Success: People, places, and things that excite me, from Shelagh Rogers to Bloody Words

Joanna Penn and Kris Rusch have blogged lately about success.

My success is minuscule compared to many writers, but my M.O. is not buckets of money. I like money, because it represents freedom, but I don’t neeeeeeed money or prestige.

I set out my goals here. I want my writing to connect with people, places, and things that excite me.

So when I picked up the phone and a neighbour named Rhonda asked me to join a new book club, and said maybe they could do my book for the next meeting, I was deeeeeelighted. (Also, surprised to hear that they’d hesitated to invite me, thinking I might be too busy. Ask me! I’m always looking for fun.)

Code blues cover 2013 EBOOK-200

Now starring the in the Glengarry book club! Will they like it? Guess I’ll find out next month.

And they did pick Code Blues, the first Hope Sze novel, which was awesomesauce. I just had to giggle in embarrassment when Rhonda told everyone it was a fun, quick read, and that they’d enjoy the Montreal references, but that parking tickets are now $52, not $30. Oops.

Steve Steinbock, the reviewer from Ellery Queen, Facebooked me seven reasons that I had to come to Bloody Words, the mystery conference in Toronto. (The list was hilarious. If I get permission, I’ll post it, but probably the funniest was (2) to join me, Howard Shrier, and Ken Wishnia in a Yiddish cussing contest.) I’d considered going after my friend Rebecca Senese told me about it, but the $190 conference seemed steep. After that message, though, I told Matt, “If Ellery Queen asks you to go to a conference, you go.” So I’ll be in Toronto June 6-8. And I have to say, it made my day that Steve was asking me to come. I’m a very small potato. Unbelieveable when someone higher up in the French fry industry says, Hey. C’mere.

Look. This incorporates both the theme of me as a small potato and the murder theme for me going to Bloody Words. You see how I did that?

Look. This incorporates both the theme of me as a small potato and the murder theme for me going to Bloody Words.You see how I did that?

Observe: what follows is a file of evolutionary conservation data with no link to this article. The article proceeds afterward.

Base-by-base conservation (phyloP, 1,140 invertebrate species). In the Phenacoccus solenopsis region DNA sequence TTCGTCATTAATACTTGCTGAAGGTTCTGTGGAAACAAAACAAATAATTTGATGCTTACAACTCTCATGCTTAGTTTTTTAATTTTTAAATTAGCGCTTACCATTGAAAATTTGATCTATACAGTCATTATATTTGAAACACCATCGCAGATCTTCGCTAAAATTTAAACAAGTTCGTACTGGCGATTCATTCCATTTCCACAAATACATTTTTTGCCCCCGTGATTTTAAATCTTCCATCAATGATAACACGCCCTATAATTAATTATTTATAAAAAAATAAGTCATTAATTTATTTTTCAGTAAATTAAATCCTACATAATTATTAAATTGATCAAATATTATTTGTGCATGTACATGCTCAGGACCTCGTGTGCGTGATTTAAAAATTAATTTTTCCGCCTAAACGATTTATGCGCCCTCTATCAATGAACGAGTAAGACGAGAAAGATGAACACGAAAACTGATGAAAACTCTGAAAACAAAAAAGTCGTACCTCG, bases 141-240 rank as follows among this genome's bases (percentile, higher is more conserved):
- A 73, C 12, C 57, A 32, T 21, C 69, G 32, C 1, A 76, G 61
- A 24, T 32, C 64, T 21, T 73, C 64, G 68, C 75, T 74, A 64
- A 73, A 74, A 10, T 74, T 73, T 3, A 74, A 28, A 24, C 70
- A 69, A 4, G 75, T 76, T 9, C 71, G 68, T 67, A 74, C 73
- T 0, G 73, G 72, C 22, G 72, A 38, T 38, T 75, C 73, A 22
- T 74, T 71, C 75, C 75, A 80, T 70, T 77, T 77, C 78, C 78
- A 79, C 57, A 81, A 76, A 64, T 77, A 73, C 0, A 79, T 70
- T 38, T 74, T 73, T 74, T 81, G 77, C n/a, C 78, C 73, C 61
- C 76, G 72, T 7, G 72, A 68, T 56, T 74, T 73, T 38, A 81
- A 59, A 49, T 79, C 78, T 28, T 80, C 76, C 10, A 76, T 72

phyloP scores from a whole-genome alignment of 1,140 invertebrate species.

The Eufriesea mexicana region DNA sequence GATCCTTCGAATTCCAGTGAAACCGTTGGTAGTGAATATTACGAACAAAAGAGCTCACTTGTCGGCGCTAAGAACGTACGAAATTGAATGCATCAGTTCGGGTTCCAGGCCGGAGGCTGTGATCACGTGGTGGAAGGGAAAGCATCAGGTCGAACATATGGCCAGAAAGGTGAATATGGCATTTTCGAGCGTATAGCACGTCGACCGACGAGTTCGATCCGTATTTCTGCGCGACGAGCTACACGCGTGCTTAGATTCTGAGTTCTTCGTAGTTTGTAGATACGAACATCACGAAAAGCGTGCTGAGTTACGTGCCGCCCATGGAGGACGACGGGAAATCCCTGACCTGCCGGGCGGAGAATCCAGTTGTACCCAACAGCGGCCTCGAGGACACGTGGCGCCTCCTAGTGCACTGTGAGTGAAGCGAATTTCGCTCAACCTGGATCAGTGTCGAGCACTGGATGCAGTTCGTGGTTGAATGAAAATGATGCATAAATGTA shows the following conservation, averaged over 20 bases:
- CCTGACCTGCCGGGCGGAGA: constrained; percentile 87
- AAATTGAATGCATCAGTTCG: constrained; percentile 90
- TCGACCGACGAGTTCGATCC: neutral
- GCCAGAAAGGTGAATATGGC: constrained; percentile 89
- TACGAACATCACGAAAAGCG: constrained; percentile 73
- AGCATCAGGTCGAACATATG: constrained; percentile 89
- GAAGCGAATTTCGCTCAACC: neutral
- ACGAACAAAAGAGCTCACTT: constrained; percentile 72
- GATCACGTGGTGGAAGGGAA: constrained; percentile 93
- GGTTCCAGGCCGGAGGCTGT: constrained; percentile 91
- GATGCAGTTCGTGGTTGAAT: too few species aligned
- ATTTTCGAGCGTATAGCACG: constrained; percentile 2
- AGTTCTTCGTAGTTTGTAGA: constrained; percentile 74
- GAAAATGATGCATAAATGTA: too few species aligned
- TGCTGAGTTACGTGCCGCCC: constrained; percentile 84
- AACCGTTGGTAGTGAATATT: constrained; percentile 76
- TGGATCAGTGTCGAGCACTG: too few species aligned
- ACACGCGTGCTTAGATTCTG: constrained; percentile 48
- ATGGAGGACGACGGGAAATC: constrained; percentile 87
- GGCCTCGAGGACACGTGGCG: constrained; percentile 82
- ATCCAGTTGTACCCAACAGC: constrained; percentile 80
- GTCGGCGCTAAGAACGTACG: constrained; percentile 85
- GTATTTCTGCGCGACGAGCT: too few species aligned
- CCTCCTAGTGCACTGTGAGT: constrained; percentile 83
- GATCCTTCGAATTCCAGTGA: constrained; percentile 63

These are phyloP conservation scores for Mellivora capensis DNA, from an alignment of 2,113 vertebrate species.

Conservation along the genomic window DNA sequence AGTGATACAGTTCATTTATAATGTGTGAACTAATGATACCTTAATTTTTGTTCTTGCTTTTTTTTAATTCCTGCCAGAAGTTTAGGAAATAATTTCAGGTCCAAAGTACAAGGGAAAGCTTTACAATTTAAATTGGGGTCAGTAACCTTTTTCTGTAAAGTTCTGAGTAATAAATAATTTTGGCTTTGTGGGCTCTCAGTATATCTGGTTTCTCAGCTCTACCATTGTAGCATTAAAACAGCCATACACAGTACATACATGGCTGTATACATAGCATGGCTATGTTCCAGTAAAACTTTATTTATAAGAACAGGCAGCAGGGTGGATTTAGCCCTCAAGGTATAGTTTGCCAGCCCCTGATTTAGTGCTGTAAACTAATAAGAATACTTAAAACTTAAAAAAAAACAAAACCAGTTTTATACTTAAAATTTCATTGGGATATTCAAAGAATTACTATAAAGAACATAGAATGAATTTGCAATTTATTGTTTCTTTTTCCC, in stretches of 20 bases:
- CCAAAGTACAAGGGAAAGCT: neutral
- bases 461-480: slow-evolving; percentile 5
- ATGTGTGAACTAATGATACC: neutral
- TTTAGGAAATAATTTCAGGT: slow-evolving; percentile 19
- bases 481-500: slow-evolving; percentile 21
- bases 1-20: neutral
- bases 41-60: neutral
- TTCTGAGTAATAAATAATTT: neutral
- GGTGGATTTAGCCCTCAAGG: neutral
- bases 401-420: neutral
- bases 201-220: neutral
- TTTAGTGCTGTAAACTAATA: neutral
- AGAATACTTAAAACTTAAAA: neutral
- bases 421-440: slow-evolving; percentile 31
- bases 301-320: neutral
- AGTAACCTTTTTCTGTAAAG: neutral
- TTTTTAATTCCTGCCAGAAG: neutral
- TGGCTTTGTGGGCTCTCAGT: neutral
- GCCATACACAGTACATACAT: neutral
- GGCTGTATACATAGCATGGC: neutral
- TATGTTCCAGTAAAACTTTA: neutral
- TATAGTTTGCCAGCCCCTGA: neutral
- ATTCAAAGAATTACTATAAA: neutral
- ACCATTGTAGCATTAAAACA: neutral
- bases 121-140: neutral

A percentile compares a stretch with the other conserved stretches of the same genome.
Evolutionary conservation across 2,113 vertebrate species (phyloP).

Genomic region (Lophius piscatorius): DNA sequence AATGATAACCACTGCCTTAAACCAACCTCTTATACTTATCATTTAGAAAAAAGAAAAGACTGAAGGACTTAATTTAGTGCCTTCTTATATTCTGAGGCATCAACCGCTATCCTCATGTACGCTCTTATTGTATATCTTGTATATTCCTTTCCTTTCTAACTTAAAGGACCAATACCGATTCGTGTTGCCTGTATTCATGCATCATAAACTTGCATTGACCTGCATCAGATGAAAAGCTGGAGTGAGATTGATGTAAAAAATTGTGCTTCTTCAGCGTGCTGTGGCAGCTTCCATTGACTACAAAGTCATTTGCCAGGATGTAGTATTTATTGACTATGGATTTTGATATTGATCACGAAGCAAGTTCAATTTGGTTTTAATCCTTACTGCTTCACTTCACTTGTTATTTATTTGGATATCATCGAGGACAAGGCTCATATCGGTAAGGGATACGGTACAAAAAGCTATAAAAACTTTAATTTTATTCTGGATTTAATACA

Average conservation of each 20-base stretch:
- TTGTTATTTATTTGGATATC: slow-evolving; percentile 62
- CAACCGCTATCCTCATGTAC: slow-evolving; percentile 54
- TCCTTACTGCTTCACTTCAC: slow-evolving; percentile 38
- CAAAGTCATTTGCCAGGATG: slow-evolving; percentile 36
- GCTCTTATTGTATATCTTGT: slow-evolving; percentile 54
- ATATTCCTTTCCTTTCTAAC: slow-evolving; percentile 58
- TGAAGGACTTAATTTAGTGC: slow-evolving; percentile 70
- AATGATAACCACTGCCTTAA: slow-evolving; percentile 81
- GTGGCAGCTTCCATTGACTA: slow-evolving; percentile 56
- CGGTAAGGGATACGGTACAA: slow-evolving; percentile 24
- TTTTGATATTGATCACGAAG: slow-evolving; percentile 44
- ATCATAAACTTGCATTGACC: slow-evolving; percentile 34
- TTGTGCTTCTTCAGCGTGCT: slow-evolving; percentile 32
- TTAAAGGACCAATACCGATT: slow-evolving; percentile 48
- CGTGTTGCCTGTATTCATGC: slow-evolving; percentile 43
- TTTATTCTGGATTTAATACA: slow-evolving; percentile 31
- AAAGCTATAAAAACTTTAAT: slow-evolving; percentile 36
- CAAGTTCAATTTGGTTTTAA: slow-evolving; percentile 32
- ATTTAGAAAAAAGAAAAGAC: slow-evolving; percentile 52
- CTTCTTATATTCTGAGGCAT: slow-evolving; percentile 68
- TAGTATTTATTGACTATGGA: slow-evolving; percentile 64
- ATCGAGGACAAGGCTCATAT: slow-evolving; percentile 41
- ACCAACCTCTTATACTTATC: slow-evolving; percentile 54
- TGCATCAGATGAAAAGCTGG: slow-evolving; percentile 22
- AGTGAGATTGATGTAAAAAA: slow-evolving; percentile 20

Then Yasmin tweeted about my blog on Emergency Room: Life+Death at VGH, and I looked her up and realized that she’s one of the stars of the show. In fact, she got the closing words of the final episode. And the most hilarious parts is, she tagged my friend Anna to read the blog post…and Anna is the one who highlighted it in the first place, because she’s my Vancouver General Hospital friend who used to work in Montreal.

Yasmin ER star Screen Shot 2014-04-20 at 8.54.43 AM

So it’s come full circle, and the closest I’ve come to a blog post going viral. In this case, it’s more like my blog post going water cooler, because it’s a relatively small group of people, but still. Shelagh Rogers. Need I say more?

Another Twitter win was that a new friend/fan made up a hashtag for Dr. Hope Sze, #HopeIsCool.

#HopeIsCool twitter Screen Shot 2014-04-20 at 8.54.43 AM

I’ve never met @vmchick, so this here I am, connecting with new people who have excellent taste.  #livingthedream

“You’re quite the celebrity at the dentist’s office,” said my husband Matt, and in fact, when I made it for my appointment, Maria (the secretary), Dr. Levon Kichian (our dentist), and Kim (a dental hygenicist) all bought copies of Terminally Ill. “I started reading it already. Very intriguing,” said Dr. Kichian.

Loose Tooth

Look closely. Combines dentistry & bloody theme. Photo by Terri Heisele.

At the hospitals, they’re quite used to me writing, but if I call for a consult or for an admission, a staff member might say in passing, “Congratulations on your book” (which means they don’t plan to buy a copy, but they’re aware of my fifteen minutes of fame. Cool enough), or “I started reading your book. It’s beautiful. Now I have to buy the other two” (well, only Dr. Shah said that. But here’s hoping!).

One last win: Kobo’s Mark Leslie Lefebvre had pushed me to talk to bookstores. I found it hideously embarrassing, but I got over it, and now the Hope Sze books are available in the following select locations:

R&L’s Book Nook in Alexandria
58 Alexandria Main, Alexandria, ON K0K 1A0; (613)525-9940;

The Quirky Carrot
1 main street south; (613)525-2229; Facebook

Sunset Yoga
Église Ste. Marie de l’Assomption, Cp 119 4172 Route 34, K0C 1L0; (613) 662-YOGA(9642);

Penny’s Market
7340 regional road 23, K0C 1J0; (613)551-4806;

Coming soon:
Fassifern General Store; RR 5 in Alexandria, ON; (613)525-2144

You can also order any Olo Books/Windtree Press book from your local bookstore. Just go in and say, “Here’s my money,” and they’ll make it happen.

Thanks, exciting people. You rock!

“Only connect.” —E.M. Forster

From Fangirl Blogging to Tweeting with Shelagh Rogers


“Elvis” (Kobo director Mark Leslie Lefebvre), Barnaby Bones, reader Lesley Orr, and Melissa Yi. Yes, I know this is a giant picture. But it’s so awesome. Photo by Margaret Caldbick.

So I was pretty excited when my friends told me that we’d made the Standard Freeholder and Seaway Valley News last week and the Glengarry News (with this photo) this week.

Then I got retweeted by Shelagh Rogers.